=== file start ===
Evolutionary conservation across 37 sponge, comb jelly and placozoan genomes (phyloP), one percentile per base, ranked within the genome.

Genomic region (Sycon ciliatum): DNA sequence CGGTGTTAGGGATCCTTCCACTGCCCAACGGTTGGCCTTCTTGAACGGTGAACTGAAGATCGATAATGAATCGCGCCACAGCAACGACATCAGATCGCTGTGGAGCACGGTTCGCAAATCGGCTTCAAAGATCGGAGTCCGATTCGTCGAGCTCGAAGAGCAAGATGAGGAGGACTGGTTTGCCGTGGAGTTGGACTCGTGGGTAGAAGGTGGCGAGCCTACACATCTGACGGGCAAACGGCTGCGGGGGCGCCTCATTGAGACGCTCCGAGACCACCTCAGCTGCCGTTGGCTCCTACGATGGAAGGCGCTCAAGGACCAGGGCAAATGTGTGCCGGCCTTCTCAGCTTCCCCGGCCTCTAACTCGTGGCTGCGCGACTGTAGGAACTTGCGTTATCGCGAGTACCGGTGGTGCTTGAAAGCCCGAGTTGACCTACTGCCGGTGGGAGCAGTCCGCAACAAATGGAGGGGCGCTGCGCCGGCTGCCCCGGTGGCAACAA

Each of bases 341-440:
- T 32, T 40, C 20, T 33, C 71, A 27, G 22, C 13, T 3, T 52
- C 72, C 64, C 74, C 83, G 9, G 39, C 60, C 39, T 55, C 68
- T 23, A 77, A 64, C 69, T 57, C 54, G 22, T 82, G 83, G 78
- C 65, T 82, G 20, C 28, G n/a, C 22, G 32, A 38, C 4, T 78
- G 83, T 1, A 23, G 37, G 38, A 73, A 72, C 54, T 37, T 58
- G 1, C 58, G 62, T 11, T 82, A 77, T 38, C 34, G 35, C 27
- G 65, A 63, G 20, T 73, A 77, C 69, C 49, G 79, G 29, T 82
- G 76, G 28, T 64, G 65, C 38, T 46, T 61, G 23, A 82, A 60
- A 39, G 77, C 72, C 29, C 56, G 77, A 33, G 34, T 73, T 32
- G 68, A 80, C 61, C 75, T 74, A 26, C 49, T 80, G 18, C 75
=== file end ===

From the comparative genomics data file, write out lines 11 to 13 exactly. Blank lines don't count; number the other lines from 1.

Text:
- G 76, G 28, T 64, G 65, C 38, T 46, T 61, G 23, A 82, A 60
- A 39, G 77, C 72, C 29, C 56, G 77, A 33, G 34, T 73, T 32
- G 68, A 80, C 61, C 75, T 74, A 26, C 49, T 80, G 18, C 75